NIOSH reports that homes may be contaminated by toxic substances such as lead when employees bring home the contaminates. Bystander exposure occurs when employees bring home toxic substances on their bodies, clothing or other objects. Lead affects the developing nervous system of children, and no safe blood lead level (BLL) in children has been identified:
(1). Elevated BLLs in childhood are associated with hyperactivity, attention problems, conduct problems, and impairment in cognition;
(2). Young children are at higher risk for environmental lead exposure from putting their hands or contaminated objects in their mouth. Although deteriorating lead paint in pre-1979 housing is the most common source of lead exposure in children, data indicate that ≥30% of children with elevated BLLs were exposed through a source other than paint;
(3). Take-home contamination occurs when lead dust is transferred from the workplace on employees' skin, clothing, shoes, and other personal items to their car and home;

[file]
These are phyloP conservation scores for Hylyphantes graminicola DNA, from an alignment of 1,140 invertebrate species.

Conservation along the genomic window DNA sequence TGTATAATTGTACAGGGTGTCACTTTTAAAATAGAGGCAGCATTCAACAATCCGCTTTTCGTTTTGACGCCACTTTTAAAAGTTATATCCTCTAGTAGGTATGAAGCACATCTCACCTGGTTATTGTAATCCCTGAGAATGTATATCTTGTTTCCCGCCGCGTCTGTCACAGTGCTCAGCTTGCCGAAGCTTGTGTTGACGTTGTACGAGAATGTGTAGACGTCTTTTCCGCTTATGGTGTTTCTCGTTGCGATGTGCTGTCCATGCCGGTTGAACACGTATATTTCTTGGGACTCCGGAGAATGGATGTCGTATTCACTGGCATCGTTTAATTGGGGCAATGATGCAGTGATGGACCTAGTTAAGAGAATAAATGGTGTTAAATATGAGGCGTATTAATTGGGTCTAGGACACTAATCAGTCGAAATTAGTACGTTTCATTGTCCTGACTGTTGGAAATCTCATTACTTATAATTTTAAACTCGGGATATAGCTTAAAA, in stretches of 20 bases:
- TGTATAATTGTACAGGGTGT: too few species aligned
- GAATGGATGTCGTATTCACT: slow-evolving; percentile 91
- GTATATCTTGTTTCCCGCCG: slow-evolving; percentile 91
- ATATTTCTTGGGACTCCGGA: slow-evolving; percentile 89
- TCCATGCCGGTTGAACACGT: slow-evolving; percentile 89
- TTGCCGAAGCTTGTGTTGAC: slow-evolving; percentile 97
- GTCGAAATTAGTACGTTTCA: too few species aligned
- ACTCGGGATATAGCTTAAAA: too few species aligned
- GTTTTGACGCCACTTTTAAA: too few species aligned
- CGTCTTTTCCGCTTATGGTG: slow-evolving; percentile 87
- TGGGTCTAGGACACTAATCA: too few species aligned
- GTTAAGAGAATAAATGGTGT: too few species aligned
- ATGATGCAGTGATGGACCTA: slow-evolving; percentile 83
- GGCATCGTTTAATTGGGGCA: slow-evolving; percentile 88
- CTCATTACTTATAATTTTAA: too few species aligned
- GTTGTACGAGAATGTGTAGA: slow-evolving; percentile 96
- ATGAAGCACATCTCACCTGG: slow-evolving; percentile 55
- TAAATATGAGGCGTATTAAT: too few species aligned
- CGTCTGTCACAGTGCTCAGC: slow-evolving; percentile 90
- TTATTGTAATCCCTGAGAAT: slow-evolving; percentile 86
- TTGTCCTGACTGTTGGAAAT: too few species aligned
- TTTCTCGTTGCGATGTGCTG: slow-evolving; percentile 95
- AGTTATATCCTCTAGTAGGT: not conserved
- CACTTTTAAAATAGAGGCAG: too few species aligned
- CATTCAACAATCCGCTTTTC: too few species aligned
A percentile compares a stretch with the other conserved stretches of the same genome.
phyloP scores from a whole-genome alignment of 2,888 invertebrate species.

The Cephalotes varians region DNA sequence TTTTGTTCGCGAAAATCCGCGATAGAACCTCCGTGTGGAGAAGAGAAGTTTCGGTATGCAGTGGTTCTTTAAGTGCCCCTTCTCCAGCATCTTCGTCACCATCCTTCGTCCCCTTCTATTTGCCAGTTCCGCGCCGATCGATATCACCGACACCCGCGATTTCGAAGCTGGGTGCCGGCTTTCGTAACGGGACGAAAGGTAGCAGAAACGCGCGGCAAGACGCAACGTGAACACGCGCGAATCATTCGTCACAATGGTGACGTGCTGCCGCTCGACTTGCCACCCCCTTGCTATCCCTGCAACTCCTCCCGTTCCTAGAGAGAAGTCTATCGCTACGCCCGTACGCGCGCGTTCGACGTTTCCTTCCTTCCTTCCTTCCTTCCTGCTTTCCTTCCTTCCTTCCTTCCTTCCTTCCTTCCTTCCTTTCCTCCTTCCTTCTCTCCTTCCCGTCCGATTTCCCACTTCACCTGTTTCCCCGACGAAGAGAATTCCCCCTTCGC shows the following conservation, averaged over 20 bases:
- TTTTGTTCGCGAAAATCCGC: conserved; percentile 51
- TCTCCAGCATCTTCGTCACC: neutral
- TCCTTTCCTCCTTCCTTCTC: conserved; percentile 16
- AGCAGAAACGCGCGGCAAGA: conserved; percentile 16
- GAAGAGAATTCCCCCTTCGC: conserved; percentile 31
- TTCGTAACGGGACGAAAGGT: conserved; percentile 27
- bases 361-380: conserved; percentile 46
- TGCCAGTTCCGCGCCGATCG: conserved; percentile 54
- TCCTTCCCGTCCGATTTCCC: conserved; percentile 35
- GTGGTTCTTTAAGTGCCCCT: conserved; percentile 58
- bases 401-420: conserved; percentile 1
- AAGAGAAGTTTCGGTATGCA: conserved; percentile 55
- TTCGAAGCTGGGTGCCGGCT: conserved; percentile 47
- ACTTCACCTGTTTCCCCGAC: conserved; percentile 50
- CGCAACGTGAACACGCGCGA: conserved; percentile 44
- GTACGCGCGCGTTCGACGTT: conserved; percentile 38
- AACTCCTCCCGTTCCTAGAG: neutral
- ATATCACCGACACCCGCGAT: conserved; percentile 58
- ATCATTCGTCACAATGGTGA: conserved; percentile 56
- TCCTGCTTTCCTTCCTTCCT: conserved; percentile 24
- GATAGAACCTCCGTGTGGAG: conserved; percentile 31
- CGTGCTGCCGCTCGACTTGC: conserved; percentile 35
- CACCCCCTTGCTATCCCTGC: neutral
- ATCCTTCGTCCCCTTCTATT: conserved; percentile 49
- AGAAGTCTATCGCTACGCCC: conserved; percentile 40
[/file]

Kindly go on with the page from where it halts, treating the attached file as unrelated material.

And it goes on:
(4). Recycling of used electronics (e-scrap) is a relatively recent source of exposure to developmental neurotoxicants, including lead; and
(5). In 2010, the Cincinnati Health Department and Cincinnati Children's Hospital Pediatric Environmental Health Specialty Unit (PEHSU) investigated two cases of childhood lead poisoning in a single family. In 2012, CDC's National Institute for Occupational Safety and Health (NIOSH) learned about the lead poisonings during an evaluation of the e-scrap recycling facility where the father of the two children with lead poisoning worked. This report summarizes the case investigation. Pediatricians should ask about parents' occupations and hobbies that might involve lead when evaluating elevated BLLs in children, in routine lead screening questionnaires, and in evaluating children with signs or symptoms of lead exposure.
Click here to read the complete NIOSH Report
Read also: Lead Paint Creates Potential New Wave of Occupational Disease Claims